Stiff penalties

The offences are ‘triable both ways’, meaning they could be prosecuted in either the magistrates’ courts or the Crown Courts. In the former, the maximum penalties are fines of up to £50,000 per offence, or up to five years imprisonment for something like illegal disposal of hazardous waste. In the latter, fines are unlimited and prison sentences can be up to five years per offence.

It is, however, unlikely ever to get to this point.

“I think it would be extraordinarily rare for a print company to be taken to court,” says Dalley. “For a director of a print company to be sent to prison, it would have to be something so extreme and so persistent that it would be almost inconceivable. I’ve found from talking to print companies that the most important thing is that they get to know their local regulator. What would happen is there’d be a dialogue and they’d ask you to do certain things and then, if you’re behaving properly and you do what they ask you to do, that’ll be the end of it. That’s the way it usually works. To be prosecuted you have to have done something fairly desperate.”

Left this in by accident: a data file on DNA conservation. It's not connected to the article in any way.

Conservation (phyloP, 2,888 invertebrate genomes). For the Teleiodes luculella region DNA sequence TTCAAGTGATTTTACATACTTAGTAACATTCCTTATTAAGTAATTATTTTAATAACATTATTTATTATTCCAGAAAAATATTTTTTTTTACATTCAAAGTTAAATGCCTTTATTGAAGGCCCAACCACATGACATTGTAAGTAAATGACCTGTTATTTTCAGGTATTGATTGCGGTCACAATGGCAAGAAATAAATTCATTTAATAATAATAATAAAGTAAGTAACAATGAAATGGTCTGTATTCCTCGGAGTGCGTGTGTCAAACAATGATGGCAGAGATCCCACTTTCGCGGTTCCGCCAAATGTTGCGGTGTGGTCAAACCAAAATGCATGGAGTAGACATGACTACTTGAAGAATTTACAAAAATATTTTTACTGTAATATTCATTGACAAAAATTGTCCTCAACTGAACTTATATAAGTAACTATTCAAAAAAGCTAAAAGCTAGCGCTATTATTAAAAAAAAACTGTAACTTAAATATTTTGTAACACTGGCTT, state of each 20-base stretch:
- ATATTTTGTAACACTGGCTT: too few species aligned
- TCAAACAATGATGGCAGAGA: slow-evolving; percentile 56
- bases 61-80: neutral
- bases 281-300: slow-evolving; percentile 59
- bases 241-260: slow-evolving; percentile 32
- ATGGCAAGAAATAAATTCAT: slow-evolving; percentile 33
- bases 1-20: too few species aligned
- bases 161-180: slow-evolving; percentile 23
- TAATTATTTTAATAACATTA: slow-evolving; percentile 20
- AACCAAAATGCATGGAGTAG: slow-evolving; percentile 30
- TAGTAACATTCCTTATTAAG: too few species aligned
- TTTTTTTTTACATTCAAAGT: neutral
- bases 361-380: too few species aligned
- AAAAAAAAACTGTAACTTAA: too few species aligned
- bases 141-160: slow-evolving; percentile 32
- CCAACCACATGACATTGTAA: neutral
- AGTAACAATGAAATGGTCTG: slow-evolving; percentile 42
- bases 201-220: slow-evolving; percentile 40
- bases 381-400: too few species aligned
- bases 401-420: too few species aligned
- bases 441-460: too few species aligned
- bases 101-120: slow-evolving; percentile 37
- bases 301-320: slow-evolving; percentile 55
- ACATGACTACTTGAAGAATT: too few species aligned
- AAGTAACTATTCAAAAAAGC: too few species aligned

Nor is compliance especially prohibitive financially, usually being factored into other capital expenditure. There are costs associated with things such as storage of liquid chemicals like ink, but with continuous investment in new equipment, environmental compliance is just one component of that overall cost. It’s certainly a small price to pay to avoid the whole operation going down the drain.